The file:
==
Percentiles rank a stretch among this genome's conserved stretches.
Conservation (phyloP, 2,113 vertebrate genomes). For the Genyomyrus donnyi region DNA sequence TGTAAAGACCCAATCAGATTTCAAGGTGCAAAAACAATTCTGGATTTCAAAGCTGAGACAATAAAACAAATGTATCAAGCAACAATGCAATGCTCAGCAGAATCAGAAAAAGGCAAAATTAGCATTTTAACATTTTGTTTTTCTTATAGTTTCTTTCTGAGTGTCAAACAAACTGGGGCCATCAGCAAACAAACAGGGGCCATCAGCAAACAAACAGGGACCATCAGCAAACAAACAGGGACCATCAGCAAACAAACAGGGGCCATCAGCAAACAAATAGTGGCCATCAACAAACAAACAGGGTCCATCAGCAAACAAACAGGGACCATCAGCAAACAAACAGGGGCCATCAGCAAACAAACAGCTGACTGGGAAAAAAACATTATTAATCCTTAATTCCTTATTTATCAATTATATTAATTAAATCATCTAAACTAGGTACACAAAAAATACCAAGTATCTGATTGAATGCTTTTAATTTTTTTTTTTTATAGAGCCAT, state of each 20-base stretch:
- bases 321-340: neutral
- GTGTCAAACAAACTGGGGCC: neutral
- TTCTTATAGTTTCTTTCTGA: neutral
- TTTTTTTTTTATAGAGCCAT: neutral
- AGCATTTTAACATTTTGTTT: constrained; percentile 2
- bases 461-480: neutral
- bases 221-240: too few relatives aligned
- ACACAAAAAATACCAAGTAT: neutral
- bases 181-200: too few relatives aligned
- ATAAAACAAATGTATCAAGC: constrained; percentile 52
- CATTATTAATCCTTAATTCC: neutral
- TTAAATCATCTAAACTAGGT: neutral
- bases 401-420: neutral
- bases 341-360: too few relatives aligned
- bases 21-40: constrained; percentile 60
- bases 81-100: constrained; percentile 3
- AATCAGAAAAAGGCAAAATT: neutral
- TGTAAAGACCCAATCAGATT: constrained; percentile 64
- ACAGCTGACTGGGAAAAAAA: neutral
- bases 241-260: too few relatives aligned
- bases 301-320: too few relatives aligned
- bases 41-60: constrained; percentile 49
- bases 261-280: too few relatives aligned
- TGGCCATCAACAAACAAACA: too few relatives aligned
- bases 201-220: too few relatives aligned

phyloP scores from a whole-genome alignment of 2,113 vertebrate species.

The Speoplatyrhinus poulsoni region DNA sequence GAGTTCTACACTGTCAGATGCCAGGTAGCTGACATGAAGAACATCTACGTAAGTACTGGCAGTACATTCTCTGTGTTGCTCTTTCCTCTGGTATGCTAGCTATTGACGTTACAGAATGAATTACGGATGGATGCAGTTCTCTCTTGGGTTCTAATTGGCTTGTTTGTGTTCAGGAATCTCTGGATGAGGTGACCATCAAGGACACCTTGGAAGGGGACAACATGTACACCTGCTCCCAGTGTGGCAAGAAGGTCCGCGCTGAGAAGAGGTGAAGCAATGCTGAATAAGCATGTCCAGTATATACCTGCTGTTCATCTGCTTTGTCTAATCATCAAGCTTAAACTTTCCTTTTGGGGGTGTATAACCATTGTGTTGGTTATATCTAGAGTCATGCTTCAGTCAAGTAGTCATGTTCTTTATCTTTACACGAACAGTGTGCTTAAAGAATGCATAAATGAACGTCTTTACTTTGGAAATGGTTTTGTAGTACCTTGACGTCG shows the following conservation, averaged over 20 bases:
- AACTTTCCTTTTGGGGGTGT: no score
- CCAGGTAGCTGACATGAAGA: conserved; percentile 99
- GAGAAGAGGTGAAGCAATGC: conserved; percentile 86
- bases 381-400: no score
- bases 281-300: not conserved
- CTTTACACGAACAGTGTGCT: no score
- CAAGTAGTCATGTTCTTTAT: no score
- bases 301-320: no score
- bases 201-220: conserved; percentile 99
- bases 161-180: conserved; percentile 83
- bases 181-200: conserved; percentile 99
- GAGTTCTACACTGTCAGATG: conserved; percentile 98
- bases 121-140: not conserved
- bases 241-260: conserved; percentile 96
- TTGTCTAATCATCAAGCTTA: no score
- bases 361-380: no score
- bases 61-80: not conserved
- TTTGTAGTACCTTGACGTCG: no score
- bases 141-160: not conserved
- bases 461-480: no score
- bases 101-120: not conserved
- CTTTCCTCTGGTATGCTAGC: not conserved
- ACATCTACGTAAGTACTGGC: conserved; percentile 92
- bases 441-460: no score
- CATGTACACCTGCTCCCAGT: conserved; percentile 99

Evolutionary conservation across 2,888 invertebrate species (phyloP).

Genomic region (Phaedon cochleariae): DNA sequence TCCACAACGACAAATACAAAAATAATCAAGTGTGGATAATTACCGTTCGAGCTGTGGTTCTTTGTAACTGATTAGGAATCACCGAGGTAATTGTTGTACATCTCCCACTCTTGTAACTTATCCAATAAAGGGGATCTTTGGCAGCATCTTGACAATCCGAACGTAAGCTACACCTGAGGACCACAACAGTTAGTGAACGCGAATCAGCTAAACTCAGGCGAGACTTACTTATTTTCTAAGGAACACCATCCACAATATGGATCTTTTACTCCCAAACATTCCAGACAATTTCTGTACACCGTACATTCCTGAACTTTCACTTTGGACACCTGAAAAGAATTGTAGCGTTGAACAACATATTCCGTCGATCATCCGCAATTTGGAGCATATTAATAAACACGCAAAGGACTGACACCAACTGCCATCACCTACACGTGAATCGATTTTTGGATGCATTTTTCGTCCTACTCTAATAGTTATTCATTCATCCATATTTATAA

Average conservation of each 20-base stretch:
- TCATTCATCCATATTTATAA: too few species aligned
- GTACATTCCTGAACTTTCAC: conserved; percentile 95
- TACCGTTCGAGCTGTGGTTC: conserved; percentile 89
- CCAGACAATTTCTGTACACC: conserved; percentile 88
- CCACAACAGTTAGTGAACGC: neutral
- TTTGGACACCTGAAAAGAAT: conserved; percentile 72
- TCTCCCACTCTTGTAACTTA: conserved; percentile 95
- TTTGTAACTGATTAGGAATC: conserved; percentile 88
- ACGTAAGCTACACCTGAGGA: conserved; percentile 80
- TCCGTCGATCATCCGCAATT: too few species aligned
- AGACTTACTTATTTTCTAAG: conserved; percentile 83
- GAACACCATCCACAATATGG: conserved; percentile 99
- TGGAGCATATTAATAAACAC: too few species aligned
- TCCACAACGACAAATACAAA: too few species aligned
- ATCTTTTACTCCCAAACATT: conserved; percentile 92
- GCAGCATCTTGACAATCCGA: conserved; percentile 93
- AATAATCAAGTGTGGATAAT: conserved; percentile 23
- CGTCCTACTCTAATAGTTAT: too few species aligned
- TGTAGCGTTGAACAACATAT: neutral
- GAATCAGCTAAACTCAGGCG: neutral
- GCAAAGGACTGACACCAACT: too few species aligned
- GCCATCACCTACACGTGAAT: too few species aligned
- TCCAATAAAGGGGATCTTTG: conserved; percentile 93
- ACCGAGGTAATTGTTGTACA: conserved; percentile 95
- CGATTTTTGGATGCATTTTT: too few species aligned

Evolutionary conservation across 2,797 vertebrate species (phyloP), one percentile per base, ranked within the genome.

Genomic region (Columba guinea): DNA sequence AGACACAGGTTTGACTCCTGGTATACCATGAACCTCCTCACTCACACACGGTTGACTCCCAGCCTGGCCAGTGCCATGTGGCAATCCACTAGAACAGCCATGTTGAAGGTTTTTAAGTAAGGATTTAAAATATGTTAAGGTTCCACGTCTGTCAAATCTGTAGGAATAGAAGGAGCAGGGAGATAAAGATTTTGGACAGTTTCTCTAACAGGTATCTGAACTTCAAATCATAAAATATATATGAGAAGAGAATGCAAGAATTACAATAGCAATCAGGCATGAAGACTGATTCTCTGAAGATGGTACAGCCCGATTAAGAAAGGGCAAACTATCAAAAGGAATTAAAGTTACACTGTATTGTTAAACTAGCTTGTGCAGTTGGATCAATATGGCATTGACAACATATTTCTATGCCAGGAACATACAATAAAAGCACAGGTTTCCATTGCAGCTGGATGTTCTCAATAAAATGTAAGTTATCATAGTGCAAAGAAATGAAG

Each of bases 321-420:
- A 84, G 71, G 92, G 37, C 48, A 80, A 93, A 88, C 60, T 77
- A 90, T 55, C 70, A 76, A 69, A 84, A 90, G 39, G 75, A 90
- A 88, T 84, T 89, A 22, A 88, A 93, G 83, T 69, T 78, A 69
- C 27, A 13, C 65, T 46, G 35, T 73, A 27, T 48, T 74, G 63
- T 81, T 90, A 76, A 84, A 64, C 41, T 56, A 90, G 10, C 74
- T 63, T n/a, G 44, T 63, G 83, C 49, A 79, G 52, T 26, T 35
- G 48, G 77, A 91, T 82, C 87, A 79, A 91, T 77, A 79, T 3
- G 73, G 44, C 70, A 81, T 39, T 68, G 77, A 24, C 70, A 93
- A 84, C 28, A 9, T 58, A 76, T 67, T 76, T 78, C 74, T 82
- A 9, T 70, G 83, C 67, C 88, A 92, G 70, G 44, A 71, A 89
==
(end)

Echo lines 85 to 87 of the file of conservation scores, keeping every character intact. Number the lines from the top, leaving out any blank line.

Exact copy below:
Each of bases 321-420:
- A 84, G 71, G 92, G 37, C 48, A 80, A 93, A 88, C 60, T 77
- A 90, T 55, C 70, A 76, A 69, A 84, A 90, G 39, G 75, A 90